A big part of my September was spent in front of the computer. After a winter of exploring and photographing a host of beautiful places in New South Wales and Queensland, reality hit home and the jobs I'd been putting off couldn't wait any longer. You might have noticed that one of these jobs involved upgrading and updating my website...this website! While I can claim some credit (I did take the photos!), most of the hard work was done by my web-guru, Ian Wallace from Siteminder247 and Freelance Design Tasmania.  For a photographer with limited web knowledge (ie. me), it's a big advantage to have another photographer who knows all that IT stuff and can offer advice and ideas on how best to present a photography website for viewing on modern media. So, thanks for all your help Ian!

While I didn't get out with my camera much during September, I did have a productive time reviewing the images on my old website, re-processing some for the new website and discarding others. It's funny how some images that you thought were world-beaters 5 years ago don't always stack up when viewed with fresh eyes - loose compositions seem to become looser with time, slight colour castes get stronger and uglier, and uninteresting subject matter is fully revealed for what it is! But it's very satisfying when old images do stack up against your latest work, and I can happily say that the number of images that were relegated to the trash was quite low.

Going back through old images also prompted me to revisit my archive of RAW files to see if I'd missed anything that might be worthy of processing. Here are a couple from the past that have just been processed for the first time.

The image above was captured during a trip to Gheerulla Creek (Mapleton National Park, Qld) back in 2010. I remember thinking at the time that there were some appealing elements in the image, particularly the motion of the water, but I wasn't happy with the blurred leaves in the right foreground and left background. On rediscovering the RAW file, this blurring seemed unimportant in the context of the whole scene....in fact, I now quite like the motion in the foreground leaves. Impressions and opinions can change over time so it's worth going through the archives occasionally to see what is hidden away.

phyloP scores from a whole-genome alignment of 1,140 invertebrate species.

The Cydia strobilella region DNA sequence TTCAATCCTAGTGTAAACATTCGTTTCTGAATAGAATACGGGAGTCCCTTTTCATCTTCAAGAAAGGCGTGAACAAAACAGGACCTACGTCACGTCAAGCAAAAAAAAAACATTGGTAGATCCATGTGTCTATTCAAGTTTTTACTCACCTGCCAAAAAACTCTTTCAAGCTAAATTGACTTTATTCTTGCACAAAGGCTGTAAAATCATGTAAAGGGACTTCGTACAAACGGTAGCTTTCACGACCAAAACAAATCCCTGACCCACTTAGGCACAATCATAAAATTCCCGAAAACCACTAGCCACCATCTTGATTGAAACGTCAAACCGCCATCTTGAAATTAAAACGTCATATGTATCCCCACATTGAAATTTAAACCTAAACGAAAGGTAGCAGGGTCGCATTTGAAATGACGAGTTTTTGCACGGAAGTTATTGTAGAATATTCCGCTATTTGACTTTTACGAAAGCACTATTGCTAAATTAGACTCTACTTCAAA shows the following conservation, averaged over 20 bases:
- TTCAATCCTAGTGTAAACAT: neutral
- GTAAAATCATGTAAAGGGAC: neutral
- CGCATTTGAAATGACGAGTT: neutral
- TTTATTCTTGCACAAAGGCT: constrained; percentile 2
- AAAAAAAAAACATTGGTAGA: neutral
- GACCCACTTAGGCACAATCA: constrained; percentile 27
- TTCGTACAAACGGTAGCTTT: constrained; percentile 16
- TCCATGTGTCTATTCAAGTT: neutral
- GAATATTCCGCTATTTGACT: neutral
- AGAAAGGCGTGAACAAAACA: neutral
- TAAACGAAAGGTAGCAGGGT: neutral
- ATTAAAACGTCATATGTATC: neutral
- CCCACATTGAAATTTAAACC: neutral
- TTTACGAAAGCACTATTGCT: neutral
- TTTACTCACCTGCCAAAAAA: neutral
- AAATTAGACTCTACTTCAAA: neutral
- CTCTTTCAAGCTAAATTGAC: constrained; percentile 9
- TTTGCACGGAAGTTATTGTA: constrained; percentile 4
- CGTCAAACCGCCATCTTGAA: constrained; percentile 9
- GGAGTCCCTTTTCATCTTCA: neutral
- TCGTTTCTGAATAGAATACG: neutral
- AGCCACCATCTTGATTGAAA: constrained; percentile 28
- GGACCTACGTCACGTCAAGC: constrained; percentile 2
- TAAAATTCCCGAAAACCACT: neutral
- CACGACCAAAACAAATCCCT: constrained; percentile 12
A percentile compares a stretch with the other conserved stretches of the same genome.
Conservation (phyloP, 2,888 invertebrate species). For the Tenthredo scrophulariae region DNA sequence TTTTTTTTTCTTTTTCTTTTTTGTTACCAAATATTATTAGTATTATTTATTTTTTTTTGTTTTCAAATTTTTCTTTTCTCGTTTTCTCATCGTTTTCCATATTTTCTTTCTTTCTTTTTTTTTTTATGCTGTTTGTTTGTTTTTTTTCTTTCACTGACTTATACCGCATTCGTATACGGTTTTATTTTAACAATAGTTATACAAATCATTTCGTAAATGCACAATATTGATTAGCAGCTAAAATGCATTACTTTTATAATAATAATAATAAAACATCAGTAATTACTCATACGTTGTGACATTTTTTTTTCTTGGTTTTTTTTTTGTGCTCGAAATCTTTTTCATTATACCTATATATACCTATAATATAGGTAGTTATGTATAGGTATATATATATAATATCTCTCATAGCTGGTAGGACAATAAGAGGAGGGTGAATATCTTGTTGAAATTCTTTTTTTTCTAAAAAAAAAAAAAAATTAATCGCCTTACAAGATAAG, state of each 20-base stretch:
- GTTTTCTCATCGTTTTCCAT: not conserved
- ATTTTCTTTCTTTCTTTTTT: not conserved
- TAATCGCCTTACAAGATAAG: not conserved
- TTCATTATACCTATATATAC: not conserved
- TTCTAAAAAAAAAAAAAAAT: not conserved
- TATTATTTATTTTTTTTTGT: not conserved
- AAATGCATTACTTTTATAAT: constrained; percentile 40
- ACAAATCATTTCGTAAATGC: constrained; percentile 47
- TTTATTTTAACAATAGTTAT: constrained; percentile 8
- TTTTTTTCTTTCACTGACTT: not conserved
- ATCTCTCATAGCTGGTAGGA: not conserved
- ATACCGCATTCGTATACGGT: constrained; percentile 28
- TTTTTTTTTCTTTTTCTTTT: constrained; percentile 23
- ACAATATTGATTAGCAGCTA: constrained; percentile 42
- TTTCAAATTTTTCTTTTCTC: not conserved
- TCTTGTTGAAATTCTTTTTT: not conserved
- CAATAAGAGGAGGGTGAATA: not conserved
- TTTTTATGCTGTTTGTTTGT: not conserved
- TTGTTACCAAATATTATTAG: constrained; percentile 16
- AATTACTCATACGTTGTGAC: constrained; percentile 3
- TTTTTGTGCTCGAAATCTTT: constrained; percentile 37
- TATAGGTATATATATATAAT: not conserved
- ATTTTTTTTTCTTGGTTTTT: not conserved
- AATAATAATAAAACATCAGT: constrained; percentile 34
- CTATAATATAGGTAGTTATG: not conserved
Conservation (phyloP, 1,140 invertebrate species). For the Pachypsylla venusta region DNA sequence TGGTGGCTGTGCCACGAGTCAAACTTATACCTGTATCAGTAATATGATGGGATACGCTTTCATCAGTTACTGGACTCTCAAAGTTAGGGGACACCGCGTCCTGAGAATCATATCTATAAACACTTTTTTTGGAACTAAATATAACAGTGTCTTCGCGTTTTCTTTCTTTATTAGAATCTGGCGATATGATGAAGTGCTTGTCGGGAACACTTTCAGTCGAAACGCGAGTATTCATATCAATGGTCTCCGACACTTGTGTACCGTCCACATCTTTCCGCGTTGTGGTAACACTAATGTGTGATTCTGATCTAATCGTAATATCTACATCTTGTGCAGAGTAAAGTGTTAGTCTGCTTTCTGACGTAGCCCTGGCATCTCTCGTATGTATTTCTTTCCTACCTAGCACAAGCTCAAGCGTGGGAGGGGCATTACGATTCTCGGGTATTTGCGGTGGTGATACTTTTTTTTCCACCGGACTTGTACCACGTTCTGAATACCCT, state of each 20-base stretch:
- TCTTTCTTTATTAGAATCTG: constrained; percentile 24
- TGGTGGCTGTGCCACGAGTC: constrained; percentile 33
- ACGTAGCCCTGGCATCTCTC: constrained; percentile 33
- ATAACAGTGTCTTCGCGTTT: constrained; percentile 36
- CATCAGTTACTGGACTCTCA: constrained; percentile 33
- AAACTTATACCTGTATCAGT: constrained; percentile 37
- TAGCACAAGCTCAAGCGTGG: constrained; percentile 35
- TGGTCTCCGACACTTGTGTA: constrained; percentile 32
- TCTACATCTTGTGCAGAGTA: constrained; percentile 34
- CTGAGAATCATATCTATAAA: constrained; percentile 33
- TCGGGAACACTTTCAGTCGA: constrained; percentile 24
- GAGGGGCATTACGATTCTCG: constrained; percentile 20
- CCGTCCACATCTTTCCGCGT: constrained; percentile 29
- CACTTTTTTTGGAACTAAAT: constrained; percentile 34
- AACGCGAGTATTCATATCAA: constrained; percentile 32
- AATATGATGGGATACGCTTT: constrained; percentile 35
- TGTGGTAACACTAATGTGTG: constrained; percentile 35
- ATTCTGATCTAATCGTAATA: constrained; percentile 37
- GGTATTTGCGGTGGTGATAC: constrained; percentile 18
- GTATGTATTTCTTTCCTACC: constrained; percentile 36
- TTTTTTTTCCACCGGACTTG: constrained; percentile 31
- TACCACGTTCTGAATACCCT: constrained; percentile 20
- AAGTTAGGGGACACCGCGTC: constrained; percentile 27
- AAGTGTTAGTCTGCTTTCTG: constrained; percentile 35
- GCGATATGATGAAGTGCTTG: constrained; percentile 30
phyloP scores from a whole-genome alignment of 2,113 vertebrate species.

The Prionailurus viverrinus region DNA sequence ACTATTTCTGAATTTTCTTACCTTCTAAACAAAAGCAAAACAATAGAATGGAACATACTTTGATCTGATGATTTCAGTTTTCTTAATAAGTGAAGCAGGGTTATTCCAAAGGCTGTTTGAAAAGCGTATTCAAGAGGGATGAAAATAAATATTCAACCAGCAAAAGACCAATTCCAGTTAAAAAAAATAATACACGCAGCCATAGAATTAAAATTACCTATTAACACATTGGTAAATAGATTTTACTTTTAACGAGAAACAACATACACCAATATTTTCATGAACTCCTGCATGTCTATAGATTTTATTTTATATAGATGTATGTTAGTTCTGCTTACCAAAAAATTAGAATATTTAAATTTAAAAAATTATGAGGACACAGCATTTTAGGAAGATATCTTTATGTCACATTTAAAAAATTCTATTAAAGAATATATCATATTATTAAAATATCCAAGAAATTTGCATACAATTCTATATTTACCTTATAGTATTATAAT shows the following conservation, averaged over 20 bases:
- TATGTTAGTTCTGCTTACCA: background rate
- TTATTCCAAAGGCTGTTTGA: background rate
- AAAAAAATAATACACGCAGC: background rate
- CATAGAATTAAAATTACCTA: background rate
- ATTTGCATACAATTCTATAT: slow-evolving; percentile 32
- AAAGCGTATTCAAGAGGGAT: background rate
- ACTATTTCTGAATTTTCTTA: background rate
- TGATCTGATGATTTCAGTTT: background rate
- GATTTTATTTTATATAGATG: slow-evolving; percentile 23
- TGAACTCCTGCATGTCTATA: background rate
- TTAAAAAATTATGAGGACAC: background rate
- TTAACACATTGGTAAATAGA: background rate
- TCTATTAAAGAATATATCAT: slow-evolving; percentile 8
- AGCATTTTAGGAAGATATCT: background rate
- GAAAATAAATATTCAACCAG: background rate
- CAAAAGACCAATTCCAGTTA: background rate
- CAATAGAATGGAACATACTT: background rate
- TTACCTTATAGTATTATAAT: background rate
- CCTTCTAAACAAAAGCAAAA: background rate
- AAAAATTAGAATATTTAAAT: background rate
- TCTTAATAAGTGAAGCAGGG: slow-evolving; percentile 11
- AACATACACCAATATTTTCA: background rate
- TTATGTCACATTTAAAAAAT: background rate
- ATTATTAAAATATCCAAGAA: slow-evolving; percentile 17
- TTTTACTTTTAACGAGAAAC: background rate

This image is from a more recent trip to Gheerulla Creek in 2013. I always liked how the elements fitted together - cascade, log, rocks, whitewater - but because it was so dark down on the creek, I had to push the ISO up to 800 to allow a shutter speed that would retain some texture in the water. I originally captured multiple exposures of the scene at ISO100 and ISO800 with the intention of blending together the high-ISO water and the low-ISO background to minimise the amount of noise reduction required during processing - and that's what I eventually did last week to create the final result you see here.

I captured this simple beach scene at Bribie Island in 2011. The thing that jumped out at me when I saw the RAW thumbnail for the first time in 3 years was the pattern of foam in the foreground. I enjoy trying to incorporate water movement into seascapes and will often capture many multiple images of a scene as waves wash in and out. The result is often a bit of a mess, but occasionally with the right combination of timing and luck, interesting patterns and textures emerge and are captured in the image...I count this as one of those images.

As an aside, I'm a big fan of using small thumbnails to help assess whether an image is worthy of further consideration and processing - if a small thumbnail displays strong and appealing shapes, patterns, textures or combinations of colour, then it will probably also be eye-catching when enlarged. It's similar to the old artist's trick of turning a painting upside down to see how all the elements balance together in abstract form, without the nature of the subject being readily apparent and distracting your attention. With an image thumbnail it is often difficult to discern many of the details of the scene, but the overall balance of elements and any eye-catching features (like foam patterns in the water) are immediately visible.

And one more old image while I'm at it - this one was captured at Toorbul (Qld) in 2010. I always liked the shape of this image, but when I first processed it I chose a much cooler colour temperature than this and a lot of the vibrancy of the sunrise was lost in overly blue tones. It has taken me nearly 5 years to get around to fixing the problem, but I think this is now a much better interpretation of the scene.

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